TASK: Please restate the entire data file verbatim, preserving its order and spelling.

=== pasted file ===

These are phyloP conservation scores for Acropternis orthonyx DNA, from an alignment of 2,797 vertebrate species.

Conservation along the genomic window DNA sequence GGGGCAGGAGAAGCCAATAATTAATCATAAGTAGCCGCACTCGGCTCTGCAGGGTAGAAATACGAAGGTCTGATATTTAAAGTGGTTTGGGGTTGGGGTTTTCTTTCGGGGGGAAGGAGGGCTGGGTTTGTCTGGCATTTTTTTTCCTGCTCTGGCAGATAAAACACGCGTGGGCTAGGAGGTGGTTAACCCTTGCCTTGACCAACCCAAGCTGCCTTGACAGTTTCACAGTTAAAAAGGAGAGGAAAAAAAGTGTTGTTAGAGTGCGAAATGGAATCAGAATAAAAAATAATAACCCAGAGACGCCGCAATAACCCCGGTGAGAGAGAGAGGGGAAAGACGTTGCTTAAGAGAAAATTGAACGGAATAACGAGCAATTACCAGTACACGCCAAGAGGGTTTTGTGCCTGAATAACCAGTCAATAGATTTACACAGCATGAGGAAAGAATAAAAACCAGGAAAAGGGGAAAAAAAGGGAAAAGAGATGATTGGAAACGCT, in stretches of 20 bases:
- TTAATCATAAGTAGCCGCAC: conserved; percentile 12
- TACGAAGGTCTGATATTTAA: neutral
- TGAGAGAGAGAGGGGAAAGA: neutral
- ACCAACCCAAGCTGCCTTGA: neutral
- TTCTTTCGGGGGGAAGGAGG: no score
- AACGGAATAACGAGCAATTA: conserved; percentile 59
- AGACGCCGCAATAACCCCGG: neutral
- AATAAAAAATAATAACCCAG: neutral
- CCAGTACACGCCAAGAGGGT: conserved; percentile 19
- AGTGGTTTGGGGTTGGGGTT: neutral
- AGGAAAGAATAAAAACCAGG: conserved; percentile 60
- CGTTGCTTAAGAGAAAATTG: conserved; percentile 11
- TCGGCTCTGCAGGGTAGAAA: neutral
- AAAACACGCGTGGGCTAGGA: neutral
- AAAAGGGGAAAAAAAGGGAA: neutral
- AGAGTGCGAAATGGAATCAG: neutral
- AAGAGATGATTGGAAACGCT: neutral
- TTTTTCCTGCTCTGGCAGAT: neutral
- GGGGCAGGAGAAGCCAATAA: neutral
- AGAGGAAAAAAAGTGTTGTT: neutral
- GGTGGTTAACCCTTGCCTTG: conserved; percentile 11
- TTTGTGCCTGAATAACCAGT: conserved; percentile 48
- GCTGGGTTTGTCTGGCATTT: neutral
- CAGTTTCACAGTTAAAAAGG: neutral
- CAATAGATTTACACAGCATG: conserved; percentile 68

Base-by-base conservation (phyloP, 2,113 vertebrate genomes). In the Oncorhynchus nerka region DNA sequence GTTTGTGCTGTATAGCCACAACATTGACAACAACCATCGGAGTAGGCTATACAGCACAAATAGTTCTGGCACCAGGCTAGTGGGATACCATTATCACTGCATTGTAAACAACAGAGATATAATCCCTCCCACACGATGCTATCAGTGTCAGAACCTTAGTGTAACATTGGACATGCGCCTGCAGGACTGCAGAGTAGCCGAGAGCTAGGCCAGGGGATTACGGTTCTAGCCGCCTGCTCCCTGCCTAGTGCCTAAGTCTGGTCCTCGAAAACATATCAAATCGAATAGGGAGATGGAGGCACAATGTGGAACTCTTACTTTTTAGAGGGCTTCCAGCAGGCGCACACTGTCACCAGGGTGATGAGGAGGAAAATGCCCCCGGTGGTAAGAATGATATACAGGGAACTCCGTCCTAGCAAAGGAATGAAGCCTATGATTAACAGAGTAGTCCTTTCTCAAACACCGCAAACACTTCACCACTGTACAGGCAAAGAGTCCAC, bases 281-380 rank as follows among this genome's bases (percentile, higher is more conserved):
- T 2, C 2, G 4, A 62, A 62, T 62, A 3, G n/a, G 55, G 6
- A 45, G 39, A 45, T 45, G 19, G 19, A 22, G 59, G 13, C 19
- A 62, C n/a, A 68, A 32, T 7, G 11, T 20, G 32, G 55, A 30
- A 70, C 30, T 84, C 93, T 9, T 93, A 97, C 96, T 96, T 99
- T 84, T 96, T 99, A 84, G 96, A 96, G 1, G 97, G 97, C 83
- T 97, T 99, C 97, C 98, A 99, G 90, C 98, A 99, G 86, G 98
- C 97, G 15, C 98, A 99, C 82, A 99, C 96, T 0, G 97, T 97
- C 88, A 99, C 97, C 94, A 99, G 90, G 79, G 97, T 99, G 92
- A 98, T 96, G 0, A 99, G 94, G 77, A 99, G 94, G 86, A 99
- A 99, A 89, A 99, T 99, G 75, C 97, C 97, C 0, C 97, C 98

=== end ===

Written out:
These are phyloP conservation scores for Acropternis orthonyx DNA, from an alignment of 2,797 vertebrate species.

Conservation along the genomic window DNA sequence GGGGCAGGAGAAGCCAATAATTAATCATAAGTAGCCGCACTCGGCTCTGCAGGGTAGAAATACGAAGGTCTGATATTTAAAGTGGTTTGGGGTTGGGGTTTTCTTTCGGGGGGAAGGAGGGCTGGGTTTGTCTGGCATTTTTTTTCCTGCTCTGGCAGATAAAACACGCGTGGGCTAGGAGGTGGTTAACCCTTGCCTTGACCAACCCAAGCTGCCTTGACAGTTTCACAGTTAAAAAGGAGAGGAAAAAAAGTGTTGTTAGAGTGCGAAATGGAATCAGAATAAAAAATAATAACCCAGAGACGCCGCAATAACCCCGGTGAGAGAGAGAGGGGAAAGACGTTGCTTAAGAGAAAATTGAACGGAATAACGAGCAATTACCAGTACACGCCAAGAGGGTTTTGTGCCTGAATAACCAGTCAATAGATTTACACAGCATGAGGAAAGAATAAAAACCAGGAAAAGGGGAAAAAAAGGGAAAAGAGATGATTGGAAACGCT, in stretches of 20 bases:
- TTAATCATAAGTAGCCGCAC: conserved; percentile 12
- TACGAAGGTCTGATATTTAA: neutral
- TGAGAGAGAGAGGGGAAAGA: neutral
- ACCAACCCAAGCTGCCTTGA: neutral
- TTCTTTCGGGGGGAAGGAGG: no score
- AACGGAATAACGAGCAATTA: conserved; percentile 59
- AGACGCCGCAATAACCCCGG: neutral
- AATAAAAAATAATAACCCAG: neutral
- CCAGTACACGCCAAGAGGGT: conserved; percentile 19
- AGTGGTTTGGGGTTGGGGTT: neutral
- AGGAAAGAATAAAAACCAGG: conserved; percentile 60
- CGTTGCTTAAGAGAAAATTG: conserved; percentile 11
- TCGGCTCTGCAGGGTAGAAA: neutral
- AAAACACGCGTGGGCTAGGA: neutral
- AAAAGGGGAAAAAAAGGGAA: neutral
- AGAGTGCGAAATGGAATCAG: neutral
- AAGAGATGATTGGAAACGCT: neutral
- TTTTTCCTGCTCTGGCAGAT: neutral
- GGGGCAGGAGAAGCCAATAA: neutral
- AGAGGAAAAAAAGTGTTGTT: neutral
- GGTGGTTAACCCTTGCCTTG: conserved; percentile 11
- TTTGTGCCTGAATAACCAGT: conserved; percentile 48
- GCTGGGTTTGTCTGGCATTT: neutral
- CAGTTTCACAGTTAAAAAGG: neutral
- CAATAGATTTACACAGCATG: conserved; percentile 68

Base-by-base conservation (phyloP, 2,113 vertebrate genomes). In the Oncorhynchus nerka region DNA sequence GTTTGTGCTGTATAGCCACAACATTGACAACAACCATCGGAGTAGGCTATACAGCACAAATAGTTCTGGCACCAGGCTAGTGGGATACCATTATCACTGCATTGTAAACAACAGAGATATAATCCCTCCCACACGATGCTATCAGTGTCAGAACCTTAGTGTAACATTGGACATGCGCCTGCAGGACTGCAGAGTAGCCGAGAGCTAGGCCAGGGGATTACGGTTCTAGCCGCCTGCTCCCTGCCTAGTGCCTAAGTCTGGTCCTCGAAAACATATCAAATCGAATAGGGAGATGGAGGCACAATGTGGAACTCTTACTTTTTAGAGGGCTTCCAGCAGGCGCACACTGTCACCAGGGTGATGAGGAGGAAAATGCCCCCGGTGGTAAGAATGATATACAGGGAACTCCGTCCTAGCAAAGGAATGAAGCCTATGATTAACAGAGTAGTCCTTTCTCAAACACCGCAAACACTTCACCACTGTACAGGCAAAGAGTCCAC, bases 281-380 rank as follows among this genome's bases (percentile, higher is more conserved):
- T 2, C 2, G 4, A 62, A 62, T 62, A 3, G n/a, G 55, G 6
- A 45, G 39, A 45, T 45, G 19, G 19, A 22, G 59, G 13, C 19
- A 62, C n/a, A 68, A 32, T 7, G 11, T 20, G 32, G 55, A 30
- A 70, C 30, T 84, C 93, T 9, T 93, A 97, C 96, T 96, T 99
- T 84, T 96, T 99, A 84, G 96, A 96, G 1, G 97, G 97, C 83
- T 97, T 99, C 97, C 98, A 99, G 90, C 98, A 99, G 86, G 98
- C 97, G 15, C 98, A 99, C 82, A 99, C 96, T 0, G 97, T 97
- C 88, A 99, C 97, C 94, A 99, G 90, G 79, G 97, T 99, G 92
- A 98, T 96, G 0, A 99, G 94, G 77, A 99, G 94, G 86, A 99
- A 99, A 89, A 99, T 99, G 75, C 97, C 97, C 0, C 97, C 98